Consequences of the Battle of Plassey
The Battle of Plassey made the British position in India very strong. The victory provided immediate military and commercial benefits to the British. Lord Clive made Mirzafar the next Nawab of Bengal. Becoming the Nawab of Mirzafar is known as the first revolution in the history of Bengal. In exchange for obtaining the rank of Nawab, he had to pay a huge amount to the company. With this, he also had to give the right to free trade in Bihar, Bengal, and Orissa. Mirzafar rewarded Lord Clive with a land of 24 Parganas. After this, the East India Company became a bishop in Bengal.
Revolution of 1760
The economic situation of the Nawab was greatly weakened by the increasing demands of Clive and Company during Mirzafar’s time, causing him to face many difficult situations. Mirzafar was not able to meet the company’s demands. As a result, in 1760 AD, the company, along with the Dutch, accused Mirzafar of hatching a conspiracy against the British and ousted him from the post of Nawab. The company made Meerkasim the new Nawab of Bengal.
Takeover of East India Company and Bengal: Major Events
|Treaty of Alinagar||According to this treaty between Clive and Siraj-ud-daula, the Nawab|
fortified. Pledged to exchange prisoners, compensate them, return
them to the conquered places and pledged security. The Nawab also
accepted the privilege of the British.
|Dungeon event||On 20 June 1756 AD, 146 British prisoners were locked up in a dark|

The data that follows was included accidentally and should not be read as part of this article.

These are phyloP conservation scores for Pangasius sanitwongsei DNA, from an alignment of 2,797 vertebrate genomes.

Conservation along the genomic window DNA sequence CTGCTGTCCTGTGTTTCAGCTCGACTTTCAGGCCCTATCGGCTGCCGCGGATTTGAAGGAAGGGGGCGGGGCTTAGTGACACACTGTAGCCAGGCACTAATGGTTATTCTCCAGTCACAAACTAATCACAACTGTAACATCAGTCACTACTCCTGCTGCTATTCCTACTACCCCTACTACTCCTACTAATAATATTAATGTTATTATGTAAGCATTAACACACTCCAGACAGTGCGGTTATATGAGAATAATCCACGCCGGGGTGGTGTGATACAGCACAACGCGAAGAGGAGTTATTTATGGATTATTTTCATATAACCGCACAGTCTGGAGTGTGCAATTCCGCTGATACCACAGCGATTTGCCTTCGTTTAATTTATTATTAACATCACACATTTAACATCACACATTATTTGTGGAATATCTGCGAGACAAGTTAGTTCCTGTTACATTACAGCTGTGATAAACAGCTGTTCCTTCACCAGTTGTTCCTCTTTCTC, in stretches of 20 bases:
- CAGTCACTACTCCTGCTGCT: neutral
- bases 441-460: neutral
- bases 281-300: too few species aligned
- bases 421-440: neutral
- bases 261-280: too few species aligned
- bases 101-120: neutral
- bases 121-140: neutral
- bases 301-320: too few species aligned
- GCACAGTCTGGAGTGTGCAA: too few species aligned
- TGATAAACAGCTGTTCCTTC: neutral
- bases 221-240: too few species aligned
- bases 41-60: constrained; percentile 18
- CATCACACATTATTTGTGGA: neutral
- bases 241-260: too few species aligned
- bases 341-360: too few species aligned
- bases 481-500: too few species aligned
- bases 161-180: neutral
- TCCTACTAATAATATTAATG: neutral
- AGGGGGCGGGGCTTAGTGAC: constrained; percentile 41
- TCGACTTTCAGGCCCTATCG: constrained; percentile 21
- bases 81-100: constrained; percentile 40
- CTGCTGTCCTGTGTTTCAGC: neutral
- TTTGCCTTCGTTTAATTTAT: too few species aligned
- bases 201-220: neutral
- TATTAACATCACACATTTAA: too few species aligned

cell overnight, killing 123 people.
|Persons involved in conspiracy against Siraj-ud-daula||Krishnachandra, Jagatseth, Amirchand and Mirzafar|
|Battle of Plassey: Reasons||Business and political ambitions of the company|
|Battle of Plassey: importance||The plunder started in Bengal, in which India’s wealthiest region|
was made poor.
|Battle of Buxar: Reasons||In 1762, Meerkasim stopped trading with the Indians|
and killed some Indians and British prisoners in Patna.
|Battle of Buxar: Importance||In this war from the political point of view, the British occupied and|
established the most powerful region of Northern India at that time.
|Diarchy system||In the year 1765-1772 AD, by dividing the Shashan into two parts|
(directly recovering the revenue of Bengal as a Diwan and giving control of the Nawab Subedar to the police and other judicial powers) due to the various powers in the hands of the dual Shahan or the Daish-Shashan. where did it go .
Mir Kasim and Company
Mir Qasim paid a total of Rs 20 lakhs to the company to get the post of Nawab. Zamindari of Verdwan, Midnapore, and Chittagong was also handed over to the company. Mir Qasim worked tirelessly to strengthen his sovereignty and improve his financial position. He was a qualified administrative and skilled officer. He moved his capital from Murshidabad to Munger to keep away from the influence of the company. He consolidated his army on the European model and made a concerted effort to end financial corruption. The bureaucracy was reorganized by Mir Qasim and there were attempts to ban the misuse of signatures.
All these corrective actions resulted in tensions between the Nawab and the company. This forced the company to adopt an aggressive policy. Most important, however, was the interference in the Nawab’s judicial matters by his company. Due to which the sovereignty of the Nawab was questioned. Judicial work was being carried out from place to place by the company’s bosses. In the light of all these circumstances, a revolutionary decision was taken by the Nawab in 1762. The Nawab abolished all taxes on internal trade. As a result, the privileges of the British ended. Now all Indian and foreign businessmen came to the same level, which was a complete rejection of the company.
As a result, in July 1763, the British declared a formal war against Mir Qasim and declared Mir Jafar as the next Nawab of Bengal.